Celebrity chef Stefanie Izard got into major trouble recently when she did something offensive: she cooked.
Posting a picture of her version of bibimbap, which is a Korean rice dish, the outrage mob blasted her for “cultural appropriation” because in the new America, white chefs cannot cook non-white food. So heated was the backlash that she issued an apology.
Well, millions of you better get ready to apologize to me today. Every Saint Patrick’s Day, many of you appropriate Irish culture, and I am literally shaking.
One critic of Chef Izard talked about the oppression of Asians. Is there any people in Europe more oppressed than the Irish? They’ve been under the boot of the crown for several hundred years. Elizabeth I outlawed their Catholic religion and their unique language. Queen Anne stripped them of their right to own land. Queen Victoria watched them starve during the potato famine of the mid-19th century.
Come to think of it, English queens really aren’t fans of the Irish. Is Meghan Markle Irish?
Despite centuries of suffering, here you are today wearing a “Kiss Me I’m Irish” sticker and making shillelagh jokes. And when I dare ask with a trembling voice if you know the significance of round whiskey bottles versus square ones, and what right you have eating shepherd’s pie, you’ll respond with some dismissive “my best friend is Irish” retort as if that makes cultural appropriation OK.
I am shaking. Literally.
“Play one of those bagpipe songs” I once heard someone say like our music is there for your entertainment. Jigs and reels are NOT the same, and my heart aches with centuries of pain as impersonators gesture through The Irish Unicorn. It’s green face.
I can take this further … but I won’t as the left has no sense of humor, but I’ve made the point of how unbearably stupid these arguments have become. Today you are honorary Irish if you want to be. It’s not ours to bequeath, and it’s not ours to deny. That’s the beauty of our American culture mashup and non-Irish donning an itchy Aran sweater, non-Koreans making a Chicago-style bibimbap, or even, as my other cultural half deals with regularly, all of you piling nonsense ingredients onto dough and calling the unholy monster “pizza.”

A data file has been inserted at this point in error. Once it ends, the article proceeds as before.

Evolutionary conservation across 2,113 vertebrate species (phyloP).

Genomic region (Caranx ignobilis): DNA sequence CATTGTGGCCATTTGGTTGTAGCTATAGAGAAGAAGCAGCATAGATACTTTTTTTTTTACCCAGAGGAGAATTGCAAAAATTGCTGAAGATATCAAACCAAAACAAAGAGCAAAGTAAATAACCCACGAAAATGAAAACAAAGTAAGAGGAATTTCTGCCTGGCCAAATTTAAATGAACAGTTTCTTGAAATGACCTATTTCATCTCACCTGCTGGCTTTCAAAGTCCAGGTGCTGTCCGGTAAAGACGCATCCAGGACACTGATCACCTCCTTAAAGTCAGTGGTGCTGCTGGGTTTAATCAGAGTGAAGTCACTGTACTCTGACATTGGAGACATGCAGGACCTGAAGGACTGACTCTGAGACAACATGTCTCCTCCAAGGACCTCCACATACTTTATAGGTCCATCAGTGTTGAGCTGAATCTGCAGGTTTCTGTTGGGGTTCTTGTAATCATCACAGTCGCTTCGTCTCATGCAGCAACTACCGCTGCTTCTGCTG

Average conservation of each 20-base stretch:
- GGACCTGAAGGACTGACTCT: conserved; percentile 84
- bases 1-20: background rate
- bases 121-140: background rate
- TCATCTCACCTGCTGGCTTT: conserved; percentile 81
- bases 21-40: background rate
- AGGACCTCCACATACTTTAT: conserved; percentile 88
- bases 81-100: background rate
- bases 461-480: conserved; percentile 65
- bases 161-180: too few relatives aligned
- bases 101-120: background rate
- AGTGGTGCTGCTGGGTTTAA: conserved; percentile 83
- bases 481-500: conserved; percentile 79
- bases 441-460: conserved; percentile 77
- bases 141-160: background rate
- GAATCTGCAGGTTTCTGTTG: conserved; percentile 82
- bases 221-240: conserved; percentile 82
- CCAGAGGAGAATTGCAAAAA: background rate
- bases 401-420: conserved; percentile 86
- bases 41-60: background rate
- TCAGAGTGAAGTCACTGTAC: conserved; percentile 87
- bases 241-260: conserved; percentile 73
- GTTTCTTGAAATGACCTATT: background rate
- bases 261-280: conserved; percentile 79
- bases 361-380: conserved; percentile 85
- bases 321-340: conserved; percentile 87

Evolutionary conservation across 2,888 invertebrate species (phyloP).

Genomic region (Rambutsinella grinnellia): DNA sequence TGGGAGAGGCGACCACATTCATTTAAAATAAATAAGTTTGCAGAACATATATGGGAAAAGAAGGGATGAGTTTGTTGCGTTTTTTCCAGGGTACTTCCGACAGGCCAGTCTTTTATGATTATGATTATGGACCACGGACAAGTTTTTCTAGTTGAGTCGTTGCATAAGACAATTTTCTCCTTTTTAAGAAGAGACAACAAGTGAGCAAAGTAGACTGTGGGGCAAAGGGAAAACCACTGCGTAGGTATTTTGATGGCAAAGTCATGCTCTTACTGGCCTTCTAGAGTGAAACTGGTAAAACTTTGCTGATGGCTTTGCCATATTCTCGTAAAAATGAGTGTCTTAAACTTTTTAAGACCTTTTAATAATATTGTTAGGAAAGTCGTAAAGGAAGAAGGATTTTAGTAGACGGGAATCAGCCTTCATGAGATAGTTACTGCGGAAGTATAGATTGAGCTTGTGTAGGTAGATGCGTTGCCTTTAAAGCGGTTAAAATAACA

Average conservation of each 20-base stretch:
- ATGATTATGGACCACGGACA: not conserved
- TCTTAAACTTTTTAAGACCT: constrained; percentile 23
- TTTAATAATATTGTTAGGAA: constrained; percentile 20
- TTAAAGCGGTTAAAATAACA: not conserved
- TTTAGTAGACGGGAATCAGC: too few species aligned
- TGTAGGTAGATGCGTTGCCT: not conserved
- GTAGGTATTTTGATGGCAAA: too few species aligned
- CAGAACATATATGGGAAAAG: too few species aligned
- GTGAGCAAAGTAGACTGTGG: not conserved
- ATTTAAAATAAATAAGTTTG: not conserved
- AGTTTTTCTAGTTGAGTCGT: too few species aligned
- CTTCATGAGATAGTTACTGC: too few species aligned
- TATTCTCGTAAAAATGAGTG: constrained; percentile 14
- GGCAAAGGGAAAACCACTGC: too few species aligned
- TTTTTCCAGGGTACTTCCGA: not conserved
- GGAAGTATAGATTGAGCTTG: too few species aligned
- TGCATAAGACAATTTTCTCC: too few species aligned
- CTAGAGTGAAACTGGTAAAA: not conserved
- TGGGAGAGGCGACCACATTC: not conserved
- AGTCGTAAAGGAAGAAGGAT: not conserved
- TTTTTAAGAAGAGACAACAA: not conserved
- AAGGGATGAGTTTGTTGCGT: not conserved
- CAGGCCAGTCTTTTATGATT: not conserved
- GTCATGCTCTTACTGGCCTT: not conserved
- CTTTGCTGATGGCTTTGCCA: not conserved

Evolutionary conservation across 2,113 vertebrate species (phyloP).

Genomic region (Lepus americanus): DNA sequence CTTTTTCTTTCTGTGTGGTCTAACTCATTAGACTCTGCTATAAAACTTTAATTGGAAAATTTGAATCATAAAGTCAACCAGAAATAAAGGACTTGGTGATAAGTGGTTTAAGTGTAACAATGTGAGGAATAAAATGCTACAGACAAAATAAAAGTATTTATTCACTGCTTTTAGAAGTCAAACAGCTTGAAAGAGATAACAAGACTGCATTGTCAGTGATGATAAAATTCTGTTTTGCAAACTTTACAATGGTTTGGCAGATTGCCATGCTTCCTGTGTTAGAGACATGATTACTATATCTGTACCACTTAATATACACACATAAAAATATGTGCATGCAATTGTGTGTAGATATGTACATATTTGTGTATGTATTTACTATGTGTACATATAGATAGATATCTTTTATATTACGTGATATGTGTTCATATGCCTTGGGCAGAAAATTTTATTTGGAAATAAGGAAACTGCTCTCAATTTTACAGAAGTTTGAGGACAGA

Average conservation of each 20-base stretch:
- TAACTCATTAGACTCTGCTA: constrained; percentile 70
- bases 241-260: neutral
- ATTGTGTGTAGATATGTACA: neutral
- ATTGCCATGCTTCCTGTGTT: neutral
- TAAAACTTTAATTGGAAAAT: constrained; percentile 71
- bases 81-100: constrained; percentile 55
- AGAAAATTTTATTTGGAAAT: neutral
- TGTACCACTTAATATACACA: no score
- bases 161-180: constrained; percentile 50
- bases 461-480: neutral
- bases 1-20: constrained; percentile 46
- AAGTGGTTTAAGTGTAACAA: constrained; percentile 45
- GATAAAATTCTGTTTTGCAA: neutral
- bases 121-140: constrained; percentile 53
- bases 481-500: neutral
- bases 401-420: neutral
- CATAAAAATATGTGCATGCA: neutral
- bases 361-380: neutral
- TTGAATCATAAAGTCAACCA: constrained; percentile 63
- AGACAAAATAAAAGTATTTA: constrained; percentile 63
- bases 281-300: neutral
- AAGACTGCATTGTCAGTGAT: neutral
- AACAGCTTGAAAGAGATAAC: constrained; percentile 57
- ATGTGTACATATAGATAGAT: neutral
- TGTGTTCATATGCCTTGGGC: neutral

Culture is what unites us: food, music, clothing and whiskey. It’s no surprise then that the divisive and angry forces of 2021 communists attack culture. That’s how you kill a people as historically the crown tried to kill the uniquely Irish culture. Many cultures experienced the same sort of oppression and violence, and yet here we all are. In America. In relative peace. In enormous prosperity — the greatest prosperity mankind has ever known. We have reason to celebrate in America. Let’s not import the violence, dare I say the intolerance, we left behind.
Be Irish today, and that means tell a good joke with a twinkle in your eye. Sing a song with all your might. Show loyalty, courtesy, and if someone steps too far, throw a good right hook. As the Irish joke goes: a bloke walking down the street saw two men fighting and asked “is this a private fight or can anyone join?” Tip your servers. Roll your r’s. And when Danny Boy comes on, shed a wee tear.
It’s laughable to feign outrage that anyone today claims or celebrates Irish heritage. That outrage actually IS offensive, for it’s a high honor that people celebrate your culture. And sure, they will reduce it to wearing green or painting a shamrock on their cheek or drinking a Guinness, but oversimplification is not malice and let’s not confuse your eagerness for victimhood with what today actually is: a celebration. People embrace what they perceive, incorrectly or not, to be Irish, and that’s grand, as the Irish say.
And we should do the same on their special day whether it’s in honor of a saint or a poet or tribal chief or a religious festival. Eat the food, drink the drink, dance and sing and celebrate, incorrectly or not. Exporting culture makes it stronger, not weaker. Sharing culture makes us better, not worse. Imitating culture makes us more human.
Next time someone lectures you about cultural appropriation and pretends to be hurt by a meal or a song, pour them a pint and tell them to calm down. We’re in America. We’ve left the thought police and cultural enforcers elsewhere, and we don’t want any of it here. Put guacamole and siracha on your corned beef, who cares? It’s a party. Celebrate. Today you’re Irish, but everyday you’re American.
Daniel Turner is the founder and executive director of Power The Future, a national nonprofit organization that advocates for American energy jobs. His family hails from Dingle in County Kerry (and mom is from Italy). Contact him at email@example.com and follow him on Twitter @DanielTurnerPTF